What are complex numbers? They’re numbers which are made of a real part, a, and imaginary part, bi, in the form a + bi, note: imaginary and real numbers can never be combined into one term.

Imaginary number allow you to use the root of a negative number, for example √-4 = 2i.

Adding and subtracting complex numbers is simple; you just treat the real and imaginary parts separately.

e.g. (2 + 5i) + (7 + 3i) = (2 + 7) + (5 + 3)i = 9 + 8i

e.g. (6 + 3i) – (4 – 9i) = (6 – 4) + (3 – -9)i = 2 – 6i

Multiplying complex numbers is the same as multiplying in algebra, but beware: as i = √-1, i^{2} = -1.

e.g. (2 + 3i) x (4 + 5i); using FOIL/parrot’s beak method for multiplying brackets you get 8 + 10i + 12i + 14i^{2} which equals 8 + 22i – 14 so the final answer is – 6 + 22i.

In order to divide complex numbers, you must first know their complex conjugate. This is simply switching the sign between the real number and imaginary number from + to – or vice versa. Algebraically this means a + bi turns into a – bi. The pair of complex numbers is called the complex conjugate pair. The convention in mathematics is to call one of them z and the other one z*, it doesn’t matter which is which.

To divide two complex numbers, turn them into a fraction, then times both top and bottom by the complex conjugate of the denominator.

e.g. (10 +5i) divided by (1 + 2i) turns into (10 + 5i)/(1 + 2i) x (1 – 2i)/(1 – 2i) which turns into (10 + 5i)(1 – 2i)/(1 + 2i)(1 – 2i) and by using the method learnt for multiplication above it is easy to solve this fraction to get the answer of 4 – 3i. (Some of you may have met this technique before when rationalising denominators, and will see that the denominator of the combined fraction is the difference of 2 squares)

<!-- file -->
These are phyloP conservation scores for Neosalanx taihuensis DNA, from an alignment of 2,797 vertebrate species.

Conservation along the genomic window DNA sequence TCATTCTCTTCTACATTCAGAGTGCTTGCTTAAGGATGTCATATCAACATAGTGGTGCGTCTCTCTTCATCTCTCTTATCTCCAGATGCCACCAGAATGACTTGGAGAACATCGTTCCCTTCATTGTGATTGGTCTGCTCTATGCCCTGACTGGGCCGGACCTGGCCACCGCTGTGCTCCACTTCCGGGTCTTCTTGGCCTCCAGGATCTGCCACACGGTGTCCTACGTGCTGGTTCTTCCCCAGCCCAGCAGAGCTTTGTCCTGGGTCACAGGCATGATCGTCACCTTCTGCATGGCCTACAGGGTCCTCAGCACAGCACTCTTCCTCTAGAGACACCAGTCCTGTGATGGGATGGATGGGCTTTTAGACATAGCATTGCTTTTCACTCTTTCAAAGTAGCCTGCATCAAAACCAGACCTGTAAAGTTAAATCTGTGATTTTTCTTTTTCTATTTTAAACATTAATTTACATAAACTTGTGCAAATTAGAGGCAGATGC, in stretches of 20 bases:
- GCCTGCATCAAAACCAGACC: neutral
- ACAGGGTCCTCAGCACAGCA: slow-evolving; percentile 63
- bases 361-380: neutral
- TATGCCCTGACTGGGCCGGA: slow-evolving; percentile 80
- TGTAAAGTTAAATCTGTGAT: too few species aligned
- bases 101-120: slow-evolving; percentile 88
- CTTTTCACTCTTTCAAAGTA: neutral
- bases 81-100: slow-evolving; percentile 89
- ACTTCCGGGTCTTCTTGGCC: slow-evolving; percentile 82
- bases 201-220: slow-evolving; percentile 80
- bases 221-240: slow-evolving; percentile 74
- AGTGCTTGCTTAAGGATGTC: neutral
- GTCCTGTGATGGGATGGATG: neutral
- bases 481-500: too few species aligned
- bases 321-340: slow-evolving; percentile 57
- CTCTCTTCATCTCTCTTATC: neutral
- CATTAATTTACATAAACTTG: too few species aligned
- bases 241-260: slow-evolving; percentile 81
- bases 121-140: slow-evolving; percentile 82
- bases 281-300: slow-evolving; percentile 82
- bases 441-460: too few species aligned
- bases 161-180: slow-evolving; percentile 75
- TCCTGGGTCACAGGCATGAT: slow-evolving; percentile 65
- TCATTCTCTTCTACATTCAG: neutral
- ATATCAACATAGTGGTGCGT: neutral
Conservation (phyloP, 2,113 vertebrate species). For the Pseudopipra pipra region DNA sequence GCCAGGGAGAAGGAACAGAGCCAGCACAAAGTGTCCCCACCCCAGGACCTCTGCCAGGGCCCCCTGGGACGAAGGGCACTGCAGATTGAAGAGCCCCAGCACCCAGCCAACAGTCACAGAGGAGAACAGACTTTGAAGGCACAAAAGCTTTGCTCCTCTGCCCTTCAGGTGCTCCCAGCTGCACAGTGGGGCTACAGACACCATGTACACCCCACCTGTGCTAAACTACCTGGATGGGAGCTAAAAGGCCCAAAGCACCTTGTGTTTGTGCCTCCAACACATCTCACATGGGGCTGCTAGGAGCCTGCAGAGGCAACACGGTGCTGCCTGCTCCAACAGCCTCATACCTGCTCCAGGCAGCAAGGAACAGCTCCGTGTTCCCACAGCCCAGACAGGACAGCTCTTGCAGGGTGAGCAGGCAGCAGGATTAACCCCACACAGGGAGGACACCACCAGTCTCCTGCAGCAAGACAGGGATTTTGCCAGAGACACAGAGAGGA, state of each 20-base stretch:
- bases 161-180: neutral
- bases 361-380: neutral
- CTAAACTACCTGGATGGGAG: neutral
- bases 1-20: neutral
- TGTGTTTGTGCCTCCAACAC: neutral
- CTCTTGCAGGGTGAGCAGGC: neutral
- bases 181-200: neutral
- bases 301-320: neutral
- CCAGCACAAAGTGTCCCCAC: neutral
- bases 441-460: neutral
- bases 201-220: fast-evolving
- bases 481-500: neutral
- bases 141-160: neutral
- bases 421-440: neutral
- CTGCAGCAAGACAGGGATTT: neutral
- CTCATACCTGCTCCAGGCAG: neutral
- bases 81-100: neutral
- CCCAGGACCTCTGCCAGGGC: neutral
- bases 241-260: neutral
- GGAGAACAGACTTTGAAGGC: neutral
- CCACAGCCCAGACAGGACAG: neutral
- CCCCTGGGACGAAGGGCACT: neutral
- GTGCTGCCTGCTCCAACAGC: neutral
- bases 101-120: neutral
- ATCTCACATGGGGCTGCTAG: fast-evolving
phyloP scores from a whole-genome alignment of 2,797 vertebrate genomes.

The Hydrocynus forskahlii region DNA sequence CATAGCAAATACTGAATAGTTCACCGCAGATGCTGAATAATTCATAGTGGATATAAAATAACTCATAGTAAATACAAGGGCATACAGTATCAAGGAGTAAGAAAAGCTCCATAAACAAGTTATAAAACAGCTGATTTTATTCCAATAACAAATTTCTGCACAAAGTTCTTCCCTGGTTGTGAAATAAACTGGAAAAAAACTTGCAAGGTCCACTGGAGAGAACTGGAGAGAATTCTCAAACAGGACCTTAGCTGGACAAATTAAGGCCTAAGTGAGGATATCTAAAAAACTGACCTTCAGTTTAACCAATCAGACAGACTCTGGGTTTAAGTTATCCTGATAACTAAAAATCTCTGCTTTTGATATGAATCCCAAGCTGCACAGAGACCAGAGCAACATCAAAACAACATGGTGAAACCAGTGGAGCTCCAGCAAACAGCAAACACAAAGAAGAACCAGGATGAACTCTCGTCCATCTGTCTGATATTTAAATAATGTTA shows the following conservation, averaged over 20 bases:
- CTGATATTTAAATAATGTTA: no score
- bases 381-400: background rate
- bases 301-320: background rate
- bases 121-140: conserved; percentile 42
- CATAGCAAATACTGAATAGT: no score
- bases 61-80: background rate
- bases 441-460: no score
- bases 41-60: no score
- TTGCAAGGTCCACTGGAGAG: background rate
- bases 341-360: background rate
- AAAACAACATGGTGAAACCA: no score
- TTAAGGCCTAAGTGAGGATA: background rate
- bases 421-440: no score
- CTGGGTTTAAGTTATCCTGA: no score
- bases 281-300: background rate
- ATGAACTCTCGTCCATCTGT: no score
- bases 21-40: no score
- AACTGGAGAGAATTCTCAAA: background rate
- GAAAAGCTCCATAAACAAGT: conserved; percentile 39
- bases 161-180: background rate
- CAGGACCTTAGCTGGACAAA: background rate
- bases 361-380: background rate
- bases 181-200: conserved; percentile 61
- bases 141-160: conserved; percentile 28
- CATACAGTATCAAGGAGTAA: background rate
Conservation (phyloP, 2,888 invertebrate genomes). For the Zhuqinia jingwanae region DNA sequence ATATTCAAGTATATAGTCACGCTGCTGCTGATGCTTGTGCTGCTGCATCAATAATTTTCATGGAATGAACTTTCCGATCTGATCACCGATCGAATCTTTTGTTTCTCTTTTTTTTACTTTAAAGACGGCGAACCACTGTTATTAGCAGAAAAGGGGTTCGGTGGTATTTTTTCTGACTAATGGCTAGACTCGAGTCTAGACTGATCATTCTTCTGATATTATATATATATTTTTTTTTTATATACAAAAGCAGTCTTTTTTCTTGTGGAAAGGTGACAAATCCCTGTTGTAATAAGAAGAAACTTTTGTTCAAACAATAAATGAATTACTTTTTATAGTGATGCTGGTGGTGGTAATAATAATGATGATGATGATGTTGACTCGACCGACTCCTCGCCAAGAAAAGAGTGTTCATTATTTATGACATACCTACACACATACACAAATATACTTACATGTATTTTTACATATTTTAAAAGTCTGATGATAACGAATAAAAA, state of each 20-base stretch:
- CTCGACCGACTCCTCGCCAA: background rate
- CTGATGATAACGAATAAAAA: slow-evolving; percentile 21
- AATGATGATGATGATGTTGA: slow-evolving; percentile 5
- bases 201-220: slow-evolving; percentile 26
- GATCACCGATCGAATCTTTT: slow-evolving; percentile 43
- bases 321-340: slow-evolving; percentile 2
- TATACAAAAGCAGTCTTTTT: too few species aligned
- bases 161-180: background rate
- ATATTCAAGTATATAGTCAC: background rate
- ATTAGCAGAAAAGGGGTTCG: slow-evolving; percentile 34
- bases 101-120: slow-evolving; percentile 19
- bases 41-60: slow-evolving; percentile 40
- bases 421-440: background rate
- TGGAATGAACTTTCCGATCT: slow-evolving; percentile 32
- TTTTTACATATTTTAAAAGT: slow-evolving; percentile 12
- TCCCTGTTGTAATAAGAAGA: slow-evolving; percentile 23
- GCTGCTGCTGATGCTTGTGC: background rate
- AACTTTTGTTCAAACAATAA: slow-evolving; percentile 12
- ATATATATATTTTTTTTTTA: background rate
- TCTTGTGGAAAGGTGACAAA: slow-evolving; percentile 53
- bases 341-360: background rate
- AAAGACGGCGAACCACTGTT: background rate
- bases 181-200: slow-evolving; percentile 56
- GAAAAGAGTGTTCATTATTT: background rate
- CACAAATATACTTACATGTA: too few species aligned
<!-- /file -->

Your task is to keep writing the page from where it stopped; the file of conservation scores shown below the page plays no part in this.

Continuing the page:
Sometimes you may be given the roots of a quadratic equation, which are always a conjugate pair. This means the equation will be (x – α)(x –β) or x^{2 }– (α + β)x + αβ.

Complex numbers can be shown on a type of graph called an Argand diagram. This is the same as your normal type of graph, but now the x-axis is for the real part of your complex number, and the y-axis is for the imaginary part, and the vectors created by the complex numbers all begin from the origin.

The modulus of a complex number: │x + iy│= √(x^{2 }+ y^{2})

The argument of a complex number (arg z) is the angle θ (usually in radians) between the positive side of the real axis and the vector created by the complex number on an Argand diagram. If z = x + iy, then θ = arctan(y/x). (Note: if when you draw the vector the complex number makes is to the left of the y (imaginary) axis, take you answer for θ away from 180 (if using degrees) or π (if using radians).).

Complex numbers can also be written in the form z = r(cos θ + isin θ) where r is the modulus, and where θ is between -180 and 180 degrees (or between – π and π).

Another property of complex numbers is that if you take any two complex numbers, z_{1} and z_{2}, then │z_{1} z_{2}│= │z_{1}││z_{2}│.

You can also find the square root of a complex number. To do this you create simultaneous equations.

e.g. z = 3 + 4i: (a + bi)^{2} = 3 + 4i then expand to get a^{2} – b^{2} + 2abi = 3 + 4i. Then equate the real numbers together in one equation, and the imaginary numbers together in another; a^{2} – b^{2} = 3 and 2ab = 4, then solve as you would normal simultaneous equations. In this case the answers are 2 + i and – 2- i.

The techniques you’ve learnt so far can also help you solve cubic or even quartic equations.

Cubic equations: either all 3 roots are real, or one is real and the other 2 roots are a conjugate pair, so to solve it divide the cubic by the real answer, then complete the square to find the conjugate pair.

Quartic equations: either all 4 roots are real, 2 are real and the other 2 are a conjugate pair, or the roots are 2 conjugate pairs.

This is all you need to know about complex numbers – I hope you’ve found it useful! And if there are techniques from GCSE and AS/A2 maths I’ve used or mentioned here that you are unsure about, such as diving cubics by (x + a), please comment and I’ll make another post explaining them – I’ve already completed my A-Level maths this year hence why I’ve started with a current I covered from Further Maths a few weeks ago.